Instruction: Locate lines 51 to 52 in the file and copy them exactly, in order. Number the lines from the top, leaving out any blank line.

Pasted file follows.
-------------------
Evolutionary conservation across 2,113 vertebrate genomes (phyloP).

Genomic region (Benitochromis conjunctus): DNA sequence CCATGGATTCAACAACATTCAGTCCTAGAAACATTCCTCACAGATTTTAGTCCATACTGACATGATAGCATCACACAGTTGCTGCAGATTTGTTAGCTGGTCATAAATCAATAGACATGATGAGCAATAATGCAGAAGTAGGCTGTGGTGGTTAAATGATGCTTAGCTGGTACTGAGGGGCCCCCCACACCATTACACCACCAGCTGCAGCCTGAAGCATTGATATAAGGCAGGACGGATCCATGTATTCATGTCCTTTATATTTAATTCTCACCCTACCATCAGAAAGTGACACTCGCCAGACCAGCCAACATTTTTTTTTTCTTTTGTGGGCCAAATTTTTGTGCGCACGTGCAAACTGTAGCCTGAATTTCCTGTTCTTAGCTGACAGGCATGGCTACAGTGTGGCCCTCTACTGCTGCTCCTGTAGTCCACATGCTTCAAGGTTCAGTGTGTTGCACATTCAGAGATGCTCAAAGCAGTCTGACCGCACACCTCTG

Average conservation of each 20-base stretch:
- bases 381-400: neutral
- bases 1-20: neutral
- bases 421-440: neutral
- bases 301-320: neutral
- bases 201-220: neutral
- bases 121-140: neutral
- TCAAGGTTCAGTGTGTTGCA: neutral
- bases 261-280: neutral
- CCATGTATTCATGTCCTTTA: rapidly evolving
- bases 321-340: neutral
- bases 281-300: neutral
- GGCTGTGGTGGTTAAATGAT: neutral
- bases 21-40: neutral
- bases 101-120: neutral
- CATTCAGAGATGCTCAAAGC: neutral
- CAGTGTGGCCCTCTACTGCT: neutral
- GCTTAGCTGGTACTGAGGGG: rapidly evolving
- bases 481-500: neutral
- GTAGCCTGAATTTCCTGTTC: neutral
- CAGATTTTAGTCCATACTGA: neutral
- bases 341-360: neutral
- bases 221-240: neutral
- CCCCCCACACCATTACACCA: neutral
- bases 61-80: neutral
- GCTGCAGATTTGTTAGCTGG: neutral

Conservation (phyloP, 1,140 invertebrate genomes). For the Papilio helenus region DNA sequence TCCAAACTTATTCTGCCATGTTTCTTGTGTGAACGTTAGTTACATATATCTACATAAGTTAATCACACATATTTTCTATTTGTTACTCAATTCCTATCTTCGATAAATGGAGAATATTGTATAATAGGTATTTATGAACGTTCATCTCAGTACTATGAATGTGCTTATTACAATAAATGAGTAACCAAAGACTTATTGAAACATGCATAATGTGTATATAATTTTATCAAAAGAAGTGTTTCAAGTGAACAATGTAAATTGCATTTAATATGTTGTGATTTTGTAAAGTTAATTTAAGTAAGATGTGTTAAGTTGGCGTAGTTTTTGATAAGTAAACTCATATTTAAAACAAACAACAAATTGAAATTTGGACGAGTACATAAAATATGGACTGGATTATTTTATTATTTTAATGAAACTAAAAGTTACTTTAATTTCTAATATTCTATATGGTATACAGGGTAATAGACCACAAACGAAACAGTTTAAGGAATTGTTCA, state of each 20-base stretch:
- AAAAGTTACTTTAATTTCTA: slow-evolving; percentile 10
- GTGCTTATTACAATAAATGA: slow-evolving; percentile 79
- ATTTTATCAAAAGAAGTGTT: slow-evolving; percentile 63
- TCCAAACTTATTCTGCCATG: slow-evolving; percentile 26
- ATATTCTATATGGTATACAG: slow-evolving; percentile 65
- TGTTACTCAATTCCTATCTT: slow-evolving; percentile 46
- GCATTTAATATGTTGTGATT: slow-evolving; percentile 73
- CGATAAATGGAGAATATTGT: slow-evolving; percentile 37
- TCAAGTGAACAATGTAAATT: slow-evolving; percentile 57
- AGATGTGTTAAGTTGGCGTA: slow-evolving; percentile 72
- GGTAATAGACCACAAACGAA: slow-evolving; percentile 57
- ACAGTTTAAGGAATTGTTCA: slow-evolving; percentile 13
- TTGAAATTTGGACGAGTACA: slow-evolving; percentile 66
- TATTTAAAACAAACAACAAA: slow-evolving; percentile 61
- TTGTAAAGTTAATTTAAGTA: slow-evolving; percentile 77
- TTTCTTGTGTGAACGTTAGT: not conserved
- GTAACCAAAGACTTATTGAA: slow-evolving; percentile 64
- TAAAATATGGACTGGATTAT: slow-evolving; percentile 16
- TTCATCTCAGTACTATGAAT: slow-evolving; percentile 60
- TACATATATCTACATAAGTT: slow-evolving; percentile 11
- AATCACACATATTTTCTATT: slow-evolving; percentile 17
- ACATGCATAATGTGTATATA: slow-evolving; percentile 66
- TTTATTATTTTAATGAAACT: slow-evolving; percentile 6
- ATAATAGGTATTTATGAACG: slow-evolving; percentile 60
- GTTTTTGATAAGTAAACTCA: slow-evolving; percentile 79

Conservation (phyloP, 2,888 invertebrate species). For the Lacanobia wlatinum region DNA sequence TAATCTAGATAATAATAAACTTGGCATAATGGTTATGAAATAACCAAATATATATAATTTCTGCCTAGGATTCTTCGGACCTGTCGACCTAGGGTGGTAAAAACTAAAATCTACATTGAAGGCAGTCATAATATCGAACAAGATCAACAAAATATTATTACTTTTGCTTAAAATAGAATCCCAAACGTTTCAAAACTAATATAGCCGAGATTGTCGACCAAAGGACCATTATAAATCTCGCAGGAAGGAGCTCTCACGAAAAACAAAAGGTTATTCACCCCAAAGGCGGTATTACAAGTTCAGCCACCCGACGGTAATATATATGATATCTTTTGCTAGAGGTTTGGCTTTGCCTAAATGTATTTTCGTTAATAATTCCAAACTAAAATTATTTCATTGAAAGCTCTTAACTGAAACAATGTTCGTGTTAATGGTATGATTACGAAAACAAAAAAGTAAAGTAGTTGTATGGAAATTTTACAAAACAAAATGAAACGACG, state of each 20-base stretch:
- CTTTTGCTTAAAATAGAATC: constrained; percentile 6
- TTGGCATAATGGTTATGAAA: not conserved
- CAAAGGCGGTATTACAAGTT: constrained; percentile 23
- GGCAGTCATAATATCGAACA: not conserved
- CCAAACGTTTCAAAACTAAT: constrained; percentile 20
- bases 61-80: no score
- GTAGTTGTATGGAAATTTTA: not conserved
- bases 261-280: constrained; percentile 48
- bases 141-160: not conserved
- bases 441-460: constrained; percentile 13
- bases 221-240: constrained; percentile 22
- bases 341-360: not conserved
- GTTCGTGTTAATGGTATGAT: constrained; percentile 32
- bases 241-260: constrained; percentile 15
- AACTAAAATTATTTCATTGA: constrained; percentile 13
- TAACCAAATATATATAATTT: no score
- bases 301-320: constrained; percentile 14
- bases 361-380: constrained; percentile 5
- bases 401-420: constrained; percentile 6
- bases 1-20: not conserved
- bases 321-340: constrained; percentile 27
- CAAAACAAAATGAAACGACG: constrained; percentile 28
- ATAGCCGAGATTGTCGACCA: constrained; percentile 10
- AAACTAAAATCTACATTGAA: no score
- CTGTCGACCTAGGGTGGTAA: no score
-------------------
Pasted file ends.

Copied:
- ACATGCATAATGTGTATATA: slow-evolving; percentile 66
- TTTATTATTTTAATGAAACT: slow-evolving; percentile 6